VaxGen CFO Resigns
Shares of VaxGen (VXGN) dropped Monday after the company said its chief financial officer of about 14 months had resigned from his post.
The company also said it continues trying to untangle the financial issues that led to its delisting from Nasdaq last August.
VaxGen is in the process of restating financial results for 2001, 2002 and 2003. It hasn't filed formal financial statements with the Securities and Exchange Commission for any quarter in 2004 or 2005 or for full-year 2004.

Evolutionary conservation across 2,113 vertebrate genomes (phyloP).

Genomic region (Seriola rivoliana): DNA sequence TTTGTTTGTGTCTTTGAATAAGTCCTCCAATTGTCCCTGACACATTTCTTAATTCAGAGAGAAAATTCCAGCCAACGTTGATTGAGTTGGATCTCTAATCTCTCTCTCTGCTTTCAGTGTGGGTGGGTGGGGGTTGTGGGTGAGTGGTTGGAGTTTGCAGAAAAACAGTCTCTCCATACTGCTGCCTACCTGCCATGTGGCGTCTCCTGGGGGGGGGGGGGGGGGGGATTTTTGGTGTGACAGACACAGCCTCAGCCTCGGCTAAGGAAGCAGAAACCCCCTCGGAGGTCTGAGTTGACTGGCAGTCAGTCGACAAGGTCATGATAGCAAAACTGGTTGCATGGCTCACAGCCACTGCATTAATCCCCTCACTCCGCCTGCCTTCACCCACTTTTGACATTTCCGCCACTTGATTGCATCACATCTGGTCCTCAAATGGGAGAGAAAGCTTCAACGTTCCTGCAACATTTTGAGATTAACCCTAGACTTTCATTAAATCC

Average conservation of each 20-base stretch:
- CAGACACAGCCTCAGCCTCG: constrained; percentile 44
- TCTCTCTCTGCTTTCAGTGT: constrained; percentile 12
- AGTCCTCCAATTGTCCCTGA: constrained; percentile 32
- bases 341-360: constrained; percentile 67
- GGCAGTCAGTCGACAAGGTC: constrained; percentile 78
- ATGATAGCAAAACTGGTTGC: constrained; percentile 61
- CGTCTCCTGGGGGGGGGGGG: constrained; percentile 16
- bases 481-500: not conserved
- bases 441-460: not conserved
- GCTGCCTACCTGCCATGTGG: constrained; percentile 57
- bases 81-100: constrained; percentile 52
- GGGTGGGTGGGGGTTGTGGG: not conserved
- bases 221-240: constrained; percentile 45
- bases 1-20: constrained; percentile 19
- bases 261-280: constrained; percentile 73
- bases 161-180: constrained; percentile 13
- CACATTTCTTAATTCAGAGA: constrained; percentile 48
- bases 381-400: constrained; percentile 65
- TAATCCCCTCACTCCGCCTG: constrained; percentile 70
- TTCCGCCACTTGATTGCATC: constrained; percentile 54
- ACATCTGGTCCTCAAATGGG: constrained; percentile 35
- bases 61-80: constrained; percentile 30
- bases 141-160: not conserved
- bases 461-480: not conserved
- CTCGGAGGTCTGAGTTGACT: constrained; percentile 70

"VaxGen's goal is to file all of its amended outstanding financial statements with the SEC by the end of the third quarter of 2005, although the timing could slip into the fourth quarter," the company said in a prepared statement.VaxGen, which is developing an anthrax vaccine under contract with the U.S. government, said it intends to seek readmission to Nasdaq once the filings have been made. Shares of the company fell $1.23, or 11.5%, to $9.43. The stock is traded on the pink sheets, a stock quotation system that usually provides a trading forum for thinly traded issues. But by noon, nearly 620,000 shares had been traded, or more than double the average daily trade. VaxGen, based in Brisbane, Calif., said James M. Cunha, the chief financial officer, had resigned and would be replaced on an acting basis by Kevin C. Lee, VaxGen's senior director of finance. The company didn't comment on Cunha's future plans. Cunha joined VaxGen on April 1, 2004, after having been a management consultant and, previously, having spent 27 years at Arthur Andersen before departing in 2002. "We are very aware of the hardship this process has placed on our shareholders and employees, so I want to emphasize that this project is job number one for us and will remain so until it is completed," Lee said in a prepared statement. VaxGen is restating its financial results to reflect certain contracts with the government. The company said Monday it has made "substantial progress" in this matter, adding that it has commissioned an audit of a Korean subsidiary. "The change in VaxGen's revenue recognition policy is not associated with any impropriety and is driven solely by the company's desire to ensure that VaxGen uses the most appropriate revenue recognition policy in conformity with [GAAP standards]," the company said. VaxGen said the restatements won't affect cash balances. The company has $41.2 million in cash, cash equivalents and investment securities. In November, the company signed a contract with the federal government worth $877.5 million over five years to provide the anthrax vaccine.
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